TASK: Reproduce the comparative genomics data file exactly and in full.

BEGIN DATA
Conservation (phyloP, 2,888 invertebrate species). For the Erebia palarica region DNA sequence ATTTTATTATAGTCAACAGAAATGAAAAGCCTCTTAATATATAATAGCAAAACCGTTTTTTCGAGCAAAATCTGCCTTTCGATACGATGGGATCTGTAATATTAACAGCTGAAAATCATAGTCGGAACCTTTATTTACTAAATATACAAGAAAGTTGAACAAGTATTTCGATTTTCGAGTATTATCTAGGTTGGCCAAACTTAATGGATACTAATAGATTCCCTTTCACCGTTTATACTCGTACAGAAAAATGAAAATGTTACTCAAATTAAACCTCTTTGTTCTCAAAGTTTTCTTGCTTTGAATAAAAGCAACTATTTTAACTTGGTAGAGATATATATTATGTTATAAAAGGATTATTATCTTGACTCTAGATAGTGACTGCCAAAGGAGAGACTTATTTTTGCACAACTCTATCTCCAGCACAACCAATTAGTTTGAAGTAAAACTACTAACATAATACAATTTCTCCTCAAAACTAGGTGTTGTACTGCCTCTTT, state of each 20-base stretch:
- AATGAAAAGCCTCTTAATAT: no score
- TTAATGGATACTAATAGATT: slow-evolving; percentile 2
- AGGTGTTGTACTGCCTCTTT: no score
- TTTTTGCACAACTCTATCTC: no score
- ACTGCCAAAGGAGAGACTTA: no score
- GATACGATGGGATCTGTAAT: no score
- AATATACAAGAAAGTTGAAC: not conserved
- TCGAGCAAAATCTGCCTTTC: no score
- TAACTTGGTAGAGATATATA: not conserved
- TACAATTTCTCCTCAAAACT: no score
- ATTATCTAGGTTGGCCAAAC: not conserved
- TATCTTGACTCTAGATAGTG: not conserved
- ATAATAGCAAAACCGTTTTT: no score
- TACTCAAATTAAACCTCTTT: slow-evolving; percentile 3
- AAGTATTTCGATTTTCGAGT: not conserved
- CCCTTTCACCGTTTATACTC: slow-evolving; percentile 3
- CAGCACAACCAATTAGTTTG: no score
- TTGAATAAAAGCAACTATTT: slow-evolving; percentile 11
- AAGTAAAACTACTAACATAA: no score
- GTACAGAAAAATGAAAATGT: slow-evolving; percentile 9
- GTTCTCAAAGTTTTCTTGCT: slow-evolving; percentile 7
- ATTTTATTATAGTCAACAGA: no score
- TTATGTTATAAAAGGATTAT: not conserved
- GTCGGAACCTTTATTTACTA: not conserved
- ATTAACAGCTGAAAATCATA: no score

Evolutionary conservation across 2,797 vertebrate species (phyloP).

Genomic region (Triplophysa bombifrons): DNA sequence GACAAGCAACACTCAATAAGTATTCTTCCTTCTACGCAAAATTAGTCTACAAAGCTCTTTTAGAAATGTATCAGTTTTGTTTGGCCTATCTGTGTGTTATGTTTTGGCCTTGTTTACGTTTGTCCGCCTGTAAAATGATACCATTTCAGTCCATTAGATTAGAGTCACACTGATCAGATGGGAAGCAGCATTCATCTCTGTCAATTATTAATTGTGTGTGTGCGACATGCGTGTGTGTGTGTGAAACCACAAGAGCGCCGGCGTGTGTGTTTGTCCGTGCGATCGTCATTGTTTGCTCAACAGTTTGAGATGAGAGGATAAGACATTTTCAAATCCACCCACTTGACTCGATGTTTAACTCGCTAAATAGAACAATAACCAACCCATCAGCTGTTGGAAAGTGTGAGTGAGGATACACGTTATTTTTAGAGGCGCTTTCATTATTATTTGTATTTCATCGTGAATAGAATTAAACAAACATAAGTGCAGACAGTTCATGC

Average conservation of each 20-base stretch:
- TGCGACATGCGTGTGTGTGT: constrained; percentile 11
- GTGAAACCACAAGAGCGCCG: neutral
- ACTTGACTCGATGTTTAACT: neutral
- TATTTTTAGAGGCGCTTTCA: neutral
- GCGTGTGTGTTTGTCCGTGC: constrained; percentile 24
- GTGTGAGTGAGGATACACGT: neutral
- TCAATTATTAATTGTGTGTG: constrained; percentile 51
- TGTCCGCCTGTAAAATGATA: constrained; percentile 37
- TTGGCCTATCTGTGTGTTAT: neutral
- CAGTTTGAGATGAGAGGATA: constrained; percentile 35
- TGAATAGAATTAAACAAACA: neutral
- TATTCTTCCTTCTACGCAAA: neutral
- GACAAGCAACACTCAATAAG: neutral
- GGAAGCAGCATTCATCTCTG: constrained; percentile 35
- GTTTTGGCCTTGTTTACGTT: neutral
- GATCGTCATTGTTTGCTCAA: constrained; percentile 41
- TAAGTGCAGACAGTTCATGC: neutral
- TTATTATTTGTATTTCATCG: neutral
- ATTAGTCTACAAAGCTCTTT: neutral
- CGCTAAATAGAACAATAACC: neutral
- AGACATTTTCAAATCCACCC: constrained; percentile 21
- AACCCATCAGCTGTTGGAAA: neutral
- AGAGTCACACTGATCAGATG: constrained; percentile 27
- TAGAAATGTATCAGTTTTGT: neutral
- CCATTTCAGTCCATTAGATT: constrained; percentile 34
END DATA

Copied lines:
Conservation (phyloP, 2,888 invertebrate species). For the Erebia palarica region DNA sequence ATTTTATTATAGTCAACAGAAATGAAAAGCCTCTTAATATATAATAGCAAAACCGTTTTTTCGAGCAAAATCTGCCTTTCGATACGATGGGATCTGTAATATTAACAGCTGAAAATCATAGTCGGAACCTTTATTTACTAAATATACAAGAAAGTTGAACAAGTATTTCGATTTTCGAGTATTATCTAGGTTGGCCAAACTTAATGGATACTAATAGATTCCCTTTCACCGTTTATACTCGTACAGAAAAATGAAAATGTTACTCAAATTAAACCTCTTTGTTCTCAAAGTTTTCTTGCTTTGAATAAAAGCAACTATTTTAACTTGGTAGAGATATATATTATGTTATAAAAGGATTATTATCTTGACTCTAGATAGTGACTGCCAAAGGAGAGACTTATTTTTGCACAACTCTATCTCCAGCACAACCAATTAGTTTGAAGTAAAACTACTAACATAATACAATTTCTCCTCAAAACTAGGTGTTGTACTGCCTCTTT, state of each 20-base stretch:
- AATGAAAAGCCTCTTAATAT: no score
- TTAATGGATACTAATAGATT: slow-evolving; percentile 2
- AGGTGTTGTACTGCCTCTTT: no score
- TTTTTGCACAACTCTATCTC: no score
- ACTGCCAAAGGAGAGACTTA: no score
- GATACGATGGGATCTGTAAT: no score
- AATATACAAGAAAGTTGAAC: not conserved
- TCGAGCAAAATCTGCCTTTC: no score
- TAACTTGGTAGAGATATATA: not conserved
- TACAATTTCTCCTCAAAACT: no score
- ATTATCTAGGTTGGCCAAAC: not conserved
- TATCTTGACTCTAGATAGTG: not conserved
- ATAATAGCAAAACCGTTTTT: no score
- TACTCAAATTAAACCTCTTT: slow-evolving; percentile 3
- AAGTATTTCGATTTTCGAGT: not conserved
- CCCTTTCACCGTTTATACTC: slow-evolving; percentile 3
- CAGCACAACCAATTAGTTTG: no score
- TTGAATAAAAGCAACTATTT: slow-evolving; percentile 11
- AAGTAAAACTACTAACATAA: no score
- GTACAGAAAAATGAAAATGT: slow-evolving; percentile 9
- GTTCTCAAAGTTTTCTTGCT: slow-evolving; percentile 7
- ATTTTATTATAGTCAACAGA: no score
- TTATGTTATAAAAGGATTAT: not conserved
- GTCGGAACCTTTATTTACTA: not conserved
- ATTAACAGCTGAAAATCATA: no score

Evolutionary conservation across 2,797 vertebrate species (phyloP).

Genomic region (Triplophysa bombifrons): DNA sequence GACAAGCAACACTCAATAAGTATTCTTCCTTCTACGCAAAATTAGTCTACAAAGCTCTTTTAGAAATGTATCAGTTTTGTTTGGCCTATCTGTGTGTTATGTTTTGGCCTTGTTTACGTTTGTCCGCCTGTAAAATGATACCATTTCAGTCCATTAGATTAGAGTCACACTGATCAGATGGGAAGCAGCATTCATCTCTGTCAATTATTAATTGTGTGTGTGCGACATGCGTGTGTGTGTGTGAAACCACAAGAGCGCCGGCGTGTGTGTTTGTCCGTGCGATCGTCATTGTTTGCTCAACAGTTTGAGATGAGAGGATAAGACATTTTCAAATCCACCCACTTGACTCGATGTTTAACTCGCTAAATAGAACAATAACCAACCCATCAGCTGTTGGAAAGTGTGAGTGAGGATACACGTTATTTTTAGAGGCGCTTTCATTATTATTTGTATTTCATCGTGAATAGAATTAAACAAACATAAGTGCAGACAGTTCATGC

Average conservation of each 20-base stretch:
- TGCGACATGCGTGTGTGTGT: constrained; percentile 11
- GTGAAACCACAAGAGCGCCG: neutral
- ACTTGACTCGATGTTTAACT: neutral
- TATTTTTAGAGGCGCTTTCA: neutral
- GCGTGTGTGTTTGTCCGTGC: constrained; percentile 24
- GTGTGAGTGAGGATACACGT: neutral
- TCAATTATTAATTGTGTGTG: constrained; percentile 51
- TGTCCGCCTGTAAAATGATA: constrained; percentile 37
- TTGGCCTATCTGTGTGTTAT: neutral
- CAGTTTGAGATGAGAGGATA: constrained; percentile 35
- TGAATAGAATTAAACAAACA: neutral
- TATTCTTCCTTCTACGCAAA: neutral
- GACAAGCAACACTCAATAAG: neutral
- GGAAGCAGCATTCATCTCTG: constrained; percentile 35
- GTTTTGGCCTTGTTTACGTT: neutral
- GATCGTCATTGTTTGCTCAA: constrained; percentile 41
- TAAGTGCAGACAGTTCATGC: neutral
- TTATTATTTGTATTTCATCG: neutral
- ATTAGTCTACAAAGCTCTTT: neutral
- CGCTAAATAGAACAATAACC: neutral
- AGACATTTTCAAATCCACCC: constrained; percentile 21
- AACCCATCAGCTGTTGGAAA: neutral
- AGAGTCACACTGATCAGATG: constrained; percentile 27
- TAGAAATGTATCAGTTTTGT: neutral
- CCATTTCAGTCCATTAGATT: constrained; percentile 34